It's Life Jim But Not As We Know It
As I looked around the corner I saw a frail woman clinging to her Zimmer frame, (walker), trying to move down the hallway. The carer was standing at the door to the toilet with an angered look on his face. I needn’t repeat what the man said, but he was berating her because she urgently needed to use the toilet.
The man’s demeanour changed instantly when he saw me, as I crossly demanded to know what the problem was. His excuse was that she couldn’t hear so he had to shout. I was angry and I know it showed on my face. I asked him if he required any assistance. The carer said ‘no thanks’ as he stood waiting for the woman to finally reach him.
As she went into the toilet, I immediately turned to look for the home's manager. There was no one to be found. There were four residents in the sitting room. Two were sleeping (or so I hoped), in their chairs, one was rather absently staring at a blaring television and the fourth resident was gazing off into nowhere.
I eventually learned there was only one person in the home to care for everyone. The manager had gone out to ‘buy groceries.’
Set aside the fact that this was altogether illegal, these people, who were incapable of caring for themselves, were at the mercy of this one foul mouthed and heartless individual. He certainly did not demonstrate compassion for the woman’s plight, nor did he demonstrate patience.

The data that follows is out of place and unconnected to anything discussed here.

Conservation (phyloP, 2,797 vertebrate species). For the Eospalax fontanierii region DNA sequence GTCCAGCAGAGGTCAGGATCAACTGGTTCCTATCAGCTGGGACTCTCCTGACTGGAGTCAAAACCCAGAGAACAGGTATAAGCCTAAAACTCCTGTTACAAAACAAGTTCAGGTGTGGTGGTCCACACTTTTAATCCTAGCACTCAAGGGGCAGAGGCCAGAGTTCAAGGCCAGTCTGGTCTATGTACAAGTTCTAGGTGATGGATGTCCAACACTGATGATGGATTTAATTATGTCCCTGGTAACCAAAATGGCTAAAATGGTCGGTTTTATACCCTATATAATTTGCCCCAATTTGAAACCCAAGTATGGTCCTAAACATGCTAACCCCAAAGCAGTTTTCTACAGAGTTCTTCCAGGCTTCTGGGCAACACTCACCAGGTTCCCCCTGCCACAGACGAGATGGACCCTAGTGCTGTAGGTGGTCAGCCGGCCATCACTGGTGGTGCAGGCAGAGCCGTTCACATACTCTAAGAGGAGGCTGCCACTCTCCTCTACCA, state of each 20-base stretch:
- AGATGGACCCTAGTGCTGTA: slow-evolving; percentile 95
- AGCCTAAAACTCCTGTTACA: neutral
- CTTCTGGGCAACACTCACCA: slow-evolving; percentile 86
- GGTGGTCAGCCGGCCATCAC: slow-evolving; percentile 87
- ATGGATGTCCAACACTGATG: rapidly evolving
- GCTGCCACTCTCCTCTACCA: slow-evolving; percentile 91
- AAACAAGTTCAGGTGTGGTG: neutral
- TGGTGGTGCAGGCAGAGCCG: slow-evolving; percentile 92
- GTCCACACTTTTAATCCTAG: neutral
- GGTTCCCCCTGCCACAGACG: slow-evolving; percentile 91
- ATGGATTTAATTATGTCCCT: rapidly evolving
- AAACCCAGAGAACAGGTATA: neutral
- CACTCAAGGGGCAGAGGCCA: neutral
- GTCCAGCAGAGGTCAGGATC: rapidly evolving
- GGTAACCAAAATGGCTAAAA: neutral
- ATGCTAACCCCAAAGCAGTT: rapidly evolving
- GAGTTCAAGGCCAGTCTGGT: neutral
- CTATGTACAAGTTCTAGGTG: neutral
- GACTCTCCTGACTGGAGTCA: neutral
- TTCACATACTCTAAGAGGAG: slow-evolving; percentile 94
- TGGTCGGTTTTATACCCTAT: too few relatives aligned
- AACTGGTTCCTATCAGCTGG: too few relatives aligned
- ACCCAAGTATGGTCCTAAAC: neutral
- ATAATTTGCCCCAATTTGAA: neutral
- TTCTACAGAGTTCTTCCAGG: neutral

I tried to look at the situation objectively, trying to feel badly for the carer over the fact he was left alone to care for all these people, but I quickly snapped out of that mindset when I reminded myself that the other residents I saw would not have been an inconvenience to anyone. And the language he used towards the frail woman was unacceptable in any setting!
The experience left me with extremely uncomfortable images as well as guilt. There is a powerful verse in the Bible that says ‘Don't cast me away when I am old; when my strength fails, don't forsake me.’ Psalm 71:9
Homes such as these are a product of our Western society. And sadly, it’s the ‘other end’ of the spectrum of problems we have with today’s youth. In the middle, (well, actually throughout), it is a clear barometer for the erosion of family values, as well as the family unit.
For young parents it’s easier to leave all of the education for our children to the schools, and when the children become adults, it’s more ‘convenient’ to leave the care for our parents to institutions.
Every month there’s someone heralding new discoveries that will extend our lives even further.
When will there be a discovery on how to extend living?